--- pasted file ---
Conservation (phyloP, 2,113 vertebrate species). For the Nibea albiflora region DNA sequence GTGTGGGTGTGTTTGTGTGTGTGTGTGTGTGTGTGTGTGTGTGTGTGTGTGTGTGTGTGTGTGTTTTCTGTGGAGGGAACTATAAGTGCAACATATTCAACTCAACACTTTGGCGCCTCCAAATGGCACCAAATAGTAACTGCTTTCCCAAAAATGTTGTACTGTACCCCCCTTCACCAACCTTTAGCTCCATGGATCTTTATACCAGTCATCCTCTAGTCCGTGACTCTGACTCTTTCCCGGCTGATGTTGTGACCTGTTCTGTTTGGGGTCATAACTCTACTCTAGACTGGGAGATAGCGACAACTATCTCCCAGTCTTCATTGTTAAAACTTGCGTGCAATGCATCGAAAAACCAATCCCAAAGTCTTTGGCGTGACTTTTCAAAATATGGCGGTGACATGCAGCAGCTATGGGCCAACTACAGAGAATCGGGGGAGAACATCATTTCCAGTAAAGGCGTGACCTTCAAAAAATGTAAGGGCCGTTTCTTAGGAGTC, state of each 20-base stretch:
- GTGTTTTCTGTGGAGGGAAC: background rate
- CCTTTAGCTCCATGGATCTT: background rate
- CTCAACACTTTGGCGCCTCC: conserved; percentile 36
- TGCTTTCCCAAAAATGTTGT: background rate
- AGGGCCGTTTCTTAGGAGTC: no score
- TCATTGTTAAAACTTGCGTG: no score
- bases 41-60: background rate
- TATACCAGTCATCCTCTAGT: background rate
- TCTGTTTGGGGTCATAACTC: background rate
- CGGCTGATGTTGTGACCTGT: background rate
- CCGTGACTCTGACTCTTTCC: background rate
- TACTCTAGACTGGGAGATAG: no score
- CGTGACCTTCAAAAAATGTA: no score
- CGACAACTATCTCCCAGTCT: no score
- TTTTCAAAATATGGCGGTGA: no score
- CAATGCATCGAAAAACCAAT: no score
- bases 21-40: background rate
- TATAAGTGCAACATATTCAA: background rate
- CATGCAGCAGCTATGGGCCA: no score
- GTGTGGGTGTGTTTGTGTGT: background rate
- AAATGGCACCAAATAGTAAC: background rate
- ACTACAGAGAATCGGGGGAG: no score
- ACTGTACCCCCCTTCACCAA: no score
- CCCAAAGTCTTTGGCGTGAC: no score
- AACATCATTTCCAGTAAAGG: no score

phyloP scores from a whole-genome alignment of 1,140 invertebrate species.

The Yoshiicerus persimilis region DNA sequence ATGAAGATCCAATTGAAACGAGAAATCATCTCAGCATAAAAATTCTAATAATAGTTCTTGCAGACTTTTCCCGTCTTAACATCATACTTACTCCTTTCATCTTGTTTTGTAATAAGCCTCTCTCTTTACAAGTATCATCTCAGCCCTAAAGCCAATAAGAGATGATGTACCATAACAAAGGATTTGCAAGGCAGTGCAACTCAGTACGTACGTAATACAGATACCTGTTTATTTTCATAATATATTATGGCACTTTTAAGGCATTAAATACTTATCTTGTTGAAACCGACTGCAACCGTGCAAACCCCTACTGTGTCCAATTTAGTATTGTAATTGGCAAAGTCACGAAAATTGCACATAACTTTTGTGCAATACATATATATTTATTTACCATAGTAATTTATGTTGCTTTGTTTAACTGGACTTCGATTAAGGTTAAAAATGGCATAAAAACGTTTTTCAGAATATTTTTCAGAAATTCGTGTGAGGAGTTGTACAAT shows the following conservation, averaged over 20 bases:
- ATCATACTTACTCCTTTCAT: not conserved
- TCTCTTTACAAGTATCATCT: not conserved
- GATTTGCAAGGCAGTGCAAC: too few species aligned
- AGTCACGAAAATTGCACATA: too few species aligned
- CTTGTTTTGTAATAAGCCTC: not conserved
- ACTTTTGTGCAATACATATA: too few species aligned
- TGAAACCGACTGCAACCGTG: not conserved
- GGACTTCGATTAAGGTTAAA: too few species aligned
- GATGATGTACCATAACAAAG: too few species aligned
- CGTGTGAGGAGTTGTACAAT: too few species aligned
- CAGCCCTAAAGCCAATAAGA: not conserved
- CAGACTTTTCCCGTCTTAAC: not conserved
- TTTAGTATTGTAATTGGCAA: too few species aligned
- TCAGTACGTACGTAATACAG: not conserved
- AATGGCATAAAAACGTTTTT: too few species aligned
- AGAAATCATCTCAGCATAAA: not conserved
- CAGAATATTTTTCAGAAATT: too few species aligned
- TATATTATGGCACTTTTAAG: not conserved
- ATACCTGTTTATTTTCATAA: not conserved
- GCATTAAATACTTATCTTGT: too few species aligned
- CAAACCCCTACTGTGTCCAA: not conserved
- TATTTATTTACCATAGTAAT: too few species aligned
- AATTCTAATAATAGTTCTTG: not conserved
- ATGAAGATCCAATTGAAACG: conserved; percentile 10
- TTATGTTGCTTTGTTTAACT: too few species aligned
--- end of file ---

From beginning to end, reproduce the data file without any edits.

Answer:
Conservation (phyloP, 2,113 vertebrate species). For the Nibea albiflora region DNA sequence GTGTGGGTGTGTTTGTGTGTGTGTGTGTGTGTGTGTGTGTGTGTGTGTGTGTGTGTGTGTGTGTTTTCTGTGGAGGGAACTATAAGTGCAACATATTCAACTCAACACTTTGGCGCCTCCAAATGGCACCAAATAGTAACTGCTTTCCCAAAAATGTTGTACTGTACCCCCCTTCACCAACCTTTAGCTCCATGGATCTTTATACCAGTCATCCTCTAGTCCGTGACTCTGACTCTTTCCCGGCTGATGTTGTGACCTGTTCTGTTTGGGGTCATAACTCTACTCTAGACTGGGAGATAGCGACAACTATCTCCCAGTCTTCATTGTTAAAACTTGCGTGCAATGCATCGAAAAACCAATCCCAAAGTCTTTGGCGTGACTTTTCAAAATATGGCGGTGACATGCAGCAGCTATGGGCCAACTACAGAGAATCGGGGGAGAACATCATTTCCAGTAAAGGCGTGACCTTCAAAAAATGTAAGGGCCGTTTCTTAGGAGTC, state of each 20-base stretch:
- GTGTTTTCTGTGGAGGGAAC: background rate
- CCTTTAGCTCCATGGATCTT: background rate
- CTCAACACTTTGGCGCCTCC: conserved; percentile 36
- TGCTTTCCCAAAAATGTTGT: background rate
- AGGGCCGTTTCTTAGGAGTC: no score
- TCATTGTTAAAACTTGCGTG: no score
- bases 41-60: background rate
- TATACCAGTCATCCTCTAGT: background rate
- TCTGTTTGGGGTCATAACTC: background rate
- CGGCTGATGTTGTGACCTGT: background rate
- CCGTGACTCTGACTCTTTCC: background rate
- TACTCTAGACTGGGAGATAG: no score
- CGTGACCTTCAAAAAATGTA: no score
- CGACAACTATCTCCCAGTCT: no score
- TTTTCAAAATATGGCGGTGA: no score
- CAATGCATCGAAAAACCAAT: no score
- bases 21-40: background rate
- TATAAGTGCAACATATTCAA: background rate
- CATGCAGCAGCTATGGGCCA: no score
- GTGTGGGTGTGTTTGTGTGT: background rate
- AAATGGCACCAAATAGTAAC: background rate
- ACTACAGAGAATCGGGGGAG: no score
- ACTGTACCCCCCTTCACCAA: no score
- CCCAAAGTCTTTGGCGTGAC: no score
- AACATCATTTCCAGTAAAGG: no score

phyloP scores from a whole-genome alignment of 1,140 invertebrate species.

The Yoshiicerus persimilis region DNA sequence ATGAAGATCCAATTGAAACGAGAAATCATCTCAGCATAAAAATTCTAATAATAGTTCTTGCAGACTTTTCCCGTCTTAACATCATACTTACTCCTTTCATCTTGTTTTGTAATAAGCCTCTCTCTTTACAAGTATCATCTCAGCCCTAAAGCCAATAAGAGATGATGTACCATAACAAAGGATTTGCAAGGCAGTGCAACTCAGTACGTACGTAATACAGATACCTGTTTATTTTCATAATATATTATGGCACTTTTAAGGCATTAAATACTTATCTTGTTGAAACCGACTGCAACCGTGCAAACCCCTACTGTGTCCAATTTAGTATTGTAATTGGCAAAGTCACGAAAATTGCACATAACTTTTGTGCAATACATATATATTTATTTACCATAGTAATTTATGTTGCTTTGTTTAACTGGACTTCGATTAAGGTTAAAAATGGCATAAAAACGTTTTTCAGAATATTTTTCAGAAATTCGTGTGAGGAGTTGTACAAT shows the following conservation, averaged over 20 bases:
- ATCATACTTACTCCTTTCAT: not conserved
- TCTCTTTACAAGTATCATCT: not conserved
- GATTTGCAAGGCAGTGCAAC: too few species aligned
- AGTCACGAAAATTGCACATA: too few species aligned
- CTTGTTTTGTAATAAGCCTC: not conserved
- ACTTTTGTGCAATACATATA: too few species aligned
- TGAAACCGACTGCAACCGTG: not conserved
- GGACTTCGATTAAGGTTAAA: too few species aligned
- GATGATGTACCATAACAAAG: too few species aligned
- CGTGTGAGGAGTTGTACAAT: too few species aligned
- CAGCCCTAAAGCCAATAAGA: not conserved
- CAGACTTTTCCCGTCTTAAC: not conserved
- TTTAGTATTGTAATTGGCAA: too few species aligned
- TCAGTACGTACGTAATACAG: not conserved
- AATGGCATAAAAACGTTTTT: too few species aligned
- AGAAATCATCTCAGCATAAA: not conserved
- CAGAATATTTTTCAGAAATT: too few species aligned
- TATATTATGGCACTTTTAAG: not conserved
- ATACCTGTTTATTTTCATAA: not conserved
- GCATTAAATACTTATCTTGT: too few species aligned
- CAAACCCCTACTGTGTCCAA: not conserved
- TATTTATTTACCATAGTAAT: too few species aligned
- AATTCTAATAATAGTTCTTG: not conserved
- ATGAAGATCCAATTGAAACG: conserved; percentile 10
- TTATGTTGCTTTGTTTAACT: too few species aligned